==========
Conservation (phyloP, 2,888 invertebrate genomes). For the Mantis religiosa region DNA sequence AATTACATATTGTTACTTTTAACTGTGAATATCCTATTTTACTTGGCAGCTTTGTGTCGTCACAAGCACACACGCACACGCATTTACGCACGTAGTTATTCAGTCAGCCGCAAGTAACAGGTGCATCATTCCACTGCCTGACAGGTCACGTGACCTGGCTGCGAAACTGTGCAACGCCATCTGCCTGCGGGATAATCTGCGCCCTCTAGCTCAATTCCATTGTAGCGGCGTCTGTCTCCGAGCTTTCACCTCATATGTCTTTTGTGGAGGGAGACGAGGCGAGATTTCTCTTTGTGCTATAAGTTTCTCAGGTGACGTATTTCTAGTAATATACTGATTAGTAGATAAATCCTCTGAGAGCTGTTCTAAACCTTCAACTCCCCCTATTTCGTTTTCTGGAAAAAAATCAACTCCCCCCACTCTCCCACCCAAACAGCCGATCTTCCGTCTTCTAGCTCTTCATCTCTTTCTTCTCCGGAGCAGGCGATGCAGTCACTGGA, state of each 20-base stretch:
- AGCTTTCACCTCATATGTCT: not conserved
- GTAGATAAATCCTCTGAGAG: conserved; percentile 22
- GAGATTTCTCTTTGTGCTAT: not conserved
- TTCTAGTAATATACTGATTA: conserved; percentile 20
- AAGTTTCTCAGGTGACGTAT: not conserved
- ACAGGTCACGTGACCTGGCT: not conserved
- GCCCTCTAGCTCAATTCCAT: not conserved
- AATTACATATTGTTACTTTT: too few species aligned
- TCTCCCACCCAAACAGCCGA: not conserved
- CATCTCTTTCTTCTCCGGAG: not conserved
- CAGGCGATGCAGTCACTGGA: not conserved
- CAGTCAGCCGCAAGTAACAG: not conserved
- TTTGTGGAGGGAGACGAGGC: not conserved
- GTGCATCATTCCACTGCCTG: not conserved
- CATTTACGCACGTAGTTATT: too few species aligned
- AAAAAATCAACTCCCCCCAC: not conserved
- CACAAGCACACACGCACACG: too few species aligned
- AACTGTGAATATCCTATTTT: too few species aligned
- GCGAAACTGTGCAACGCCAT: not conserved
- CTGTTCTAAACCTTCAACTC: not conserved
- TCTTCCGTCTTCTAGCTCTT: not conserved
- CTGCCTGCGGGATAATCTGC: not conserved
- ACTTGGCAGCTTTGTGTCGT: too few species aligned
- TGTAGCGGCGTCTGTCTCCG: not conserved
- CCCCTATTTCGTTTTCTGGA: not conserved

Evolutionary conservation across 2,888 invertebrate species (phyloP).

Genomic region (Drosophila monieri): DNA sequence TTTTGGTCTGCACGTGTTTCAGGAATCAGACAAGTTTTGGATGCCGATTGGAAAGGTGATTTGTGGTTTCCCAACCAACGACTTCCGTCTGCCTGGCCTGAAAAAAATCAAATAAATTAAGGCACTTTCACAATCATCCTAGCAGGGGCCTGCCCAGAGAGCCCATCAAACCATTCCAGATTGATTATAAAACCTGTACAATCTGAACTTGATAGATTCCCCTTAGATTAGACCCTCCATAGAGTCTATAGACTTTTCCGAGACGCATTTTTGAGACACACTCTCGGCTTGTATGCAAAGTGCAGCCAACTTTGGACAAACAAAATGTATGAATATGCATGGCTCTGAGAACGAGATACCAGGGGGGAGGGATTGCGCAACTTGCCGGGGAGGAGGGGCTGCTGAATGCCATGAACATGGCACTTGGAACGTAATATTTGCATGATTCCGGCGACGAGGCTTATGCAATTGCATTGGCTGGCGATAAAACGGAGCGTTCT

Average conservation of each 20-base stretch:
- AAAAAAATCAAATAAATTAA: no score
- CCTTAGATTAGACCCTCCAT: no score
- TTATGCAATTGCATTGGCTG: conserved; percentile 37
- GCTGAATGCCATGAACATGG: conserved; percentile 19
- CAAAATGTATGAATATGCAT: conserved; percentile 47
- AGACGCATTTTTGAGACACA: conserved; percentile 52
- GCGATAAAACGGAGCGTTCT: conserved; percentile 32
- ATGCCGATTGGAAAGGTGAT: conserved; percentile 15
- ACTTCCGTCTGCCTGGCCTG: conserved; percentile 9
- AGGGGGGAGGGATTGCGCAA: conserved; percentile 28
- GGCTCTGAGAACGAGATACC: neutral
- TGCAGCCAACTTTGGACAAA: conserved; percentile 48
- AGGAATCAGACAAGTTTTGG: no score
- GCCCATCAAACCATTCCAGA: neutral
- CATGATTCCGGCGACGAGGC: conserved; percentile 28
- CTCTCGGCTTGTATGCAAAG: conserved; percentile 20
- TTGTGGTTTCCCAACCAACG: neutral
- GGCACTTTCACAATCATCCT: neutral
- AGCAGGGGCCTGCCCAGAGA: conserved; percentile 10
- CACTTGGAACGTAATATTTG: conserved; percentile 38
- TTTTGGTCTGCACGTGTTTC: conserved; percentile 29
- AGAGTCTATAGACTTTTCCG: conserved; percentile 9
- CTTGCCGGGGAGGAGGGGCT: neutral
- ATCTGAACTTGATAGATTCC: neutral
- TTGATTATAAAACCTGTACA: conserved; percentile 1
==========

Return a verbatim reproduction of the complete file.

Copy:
Conservation (phyloP, 2,888 invertebrate genomes). For the Mantis religiosa region DNA sequence AATTACATATTGTTACTTTTAACTGTGAATATCCTATTTTACTTGGCAGCTTTGTGTCGTCACAAGCACACACGCACACGCATTTACGCACGTAGTTATTCAGTCAGCCGCAAGTAACAGGTGCATCATTCCACTGCCTGACAGGTCACGTGACCTGGCTGCGAAACTGTGCAACGCCATCTGCCTGCGGGATAATCTGCGCCCTCTAGCTCAATTCCATTGTAGCGGCGTCTGTCTCCGAGCTTTCACCTCATATGTCTTTTGTGGAGGGAGACGAGGCGAGATTTCTCTTTGTGCTATAAGTTTCTCAGGTGACGTATTTCTAGTAATATACTGATTAGTAGATAAATCCTCTGAGAGCTGTTCTAAACCTTCAACTCCCCCTATTTCGTTTTCTGGAAAAAAATCAACTCCCCCCACTCTCCCACCCAAACAGCCGATCTTCCGTCTTCTAGCTCTTCATCTCTTTCTTCTCCGGAGCAGGCGATGCAGTCACTGGA, state of each 20-base stretch:
- AGCTTTCACCTCATATGTCT: not conserved
- GTAGATAAATCCTCTGAGAG: conserved; percentile 22
- GAGATTTCTCTTTGTGCTAT: not conserved
- TTCTAGTAATATACTGATTA: conserved; percentile 20
- AAGTTTCTCAGGTGACGTAT: not conserved
- ACAGGTCACGTGACCTGGCT: not conserved
- GCCCTCTAGCTCAATTCCAT: not conserved
- AATTACATATTGTTACTTTT: too few species aligned
- TCTCCCACCCAAACAGCCGA: not conserved
- CATCTCTTTCTTCTCCGGAG: not conserved
- CAGGCGATGCAGTCACTGGA: not conserved
- CAGTCAGCCGCAAGTAACAG: not conserved
- TTTGTGGAGGGAGACGAGGC: not conserved
- GTGCATCATTCCACTGCCTG: not conserved
- CATTTACGCACGTAGTTATT: too few species aligned
- AAAAAATCAACTCCCCCCAC: not conserved
- CACAAGCACACACGCACACG: too few species aligned
- AACTGTGAATATCCTATTTT: too few species aligned
- GCGAAACTGTGCAACGCCAT: not conserved
- CTGTTCTAAACCTTCAACTC: not conserved
- TCTTCCGTCTTCTAGCTCTT: not conserved
- CTGCCTGCGGGATAATCTGC: not conserved
- ACTTGGCAGCTTTGTGTCGT: too few species aligned
- TGTAGCGGCGTCTGTCTCCG: not conserved
- CCCCTATTTCGTTTTCTGGA: not conserved

Evolutionary conservation across 2,888 invertebrate species (phyloP).

Genomic region (Drosophila monieri): DNA sequence TTTTGGTCTGCACGTGTTTCAGGAATCAGACAAGTTTTGGATGCCGATTGGAAAGGTGATTTGTGGTTTCCCAACCAACGACTTCCGTCTGCCTGGCCTGAAAAAAATCAAATAAATTAAGGCACTTTCACAATCATCCTAGCAGGGGCCTGCCCAGAGAGCCCATCAAACCATTCCAGATTGATTATAAAACCTGTACAATCTGAACTTGATAGATTCCCCTTAGATTAGACCCTCCATAGAGTCTATAGACTTTTCCGAGACGCATTTTTGAGACACACTCTCGGCTTGTATGCAAAGTGCAGCCAACTTTGGACAAACAAAATGTATGAATATGCATGGCTCTGAGAACGAGATACCAGGGGGGAGGGATTGCGCAACTTGCCGGGGAGGAGGGGCTGCTGAATGCCATGAACATGGCACTTGGAACGTAATATTTGCATGATTCCGGCGACGAGGCTTATGCAATTGCATTGGCTGGCGATAAAACGGAGCGTTCT

Average conservation of each 20-base stretch:
- AAAAAAATCAAATAAATTAA: no score
- CCTTAGATTAGACCCTCCAT: no score
- TTATGCAATTGCATTGGCTG: conserved; percentile 37
- GCTGAATGCCATGAACATGG: conserved; percentile 19
- CAAAATGTATGAATATGCAT: conserved; percentile 47
- AGACGCATTTTTGAGACACA: conserved; percentile 52
- GCGATAAAACGGAGCGTTCT: conserved; percentile 32
- ATGCCGATTGGAAAGGTGAT: conserved; percentile 15
- ACTTCCGTCTGCCTGGCCTG: conserved; percentile 9
- AGGGGGGAGGGATTGCGCAA: conserved; percentile 28
- GGCTCTGAGAACGAGATACC: neutral
- TGCAGCCAACTTTGGACAAA: conserved; percentile 48
- AGGAATCAGACAAGTTTTGG: no score
- GCCCATCAAACCATTCCAGA: neutral
- CATGATTCCGGCGACGAGGC: conserved; percentile 28
- CTCTCGGCTTGTATGCAAAG: conserved; percentile 20
- TTGTGGTTTCCCAACCAACG: neutral
- GGCACTTTCACAATCATCCT: neutral
- AGCAGGGGCCTGCCCAGAGA: conserved; percentile 10
- CACTTGGAACGTAATATTTG: conserved; percentile 38
- TTTTGGTCTGCACGTGTTTC: conserved; percentile 29
- AGAGTCTATAGACTTTTCCG: conserved; percentile 9
- CTTGCCGGGGAGGAGGGGCT: neutral
- ATCTGAACTTGATAGATTCC: neutral
- TTGATTATAAAACCTGTACA: conserved; percentile 1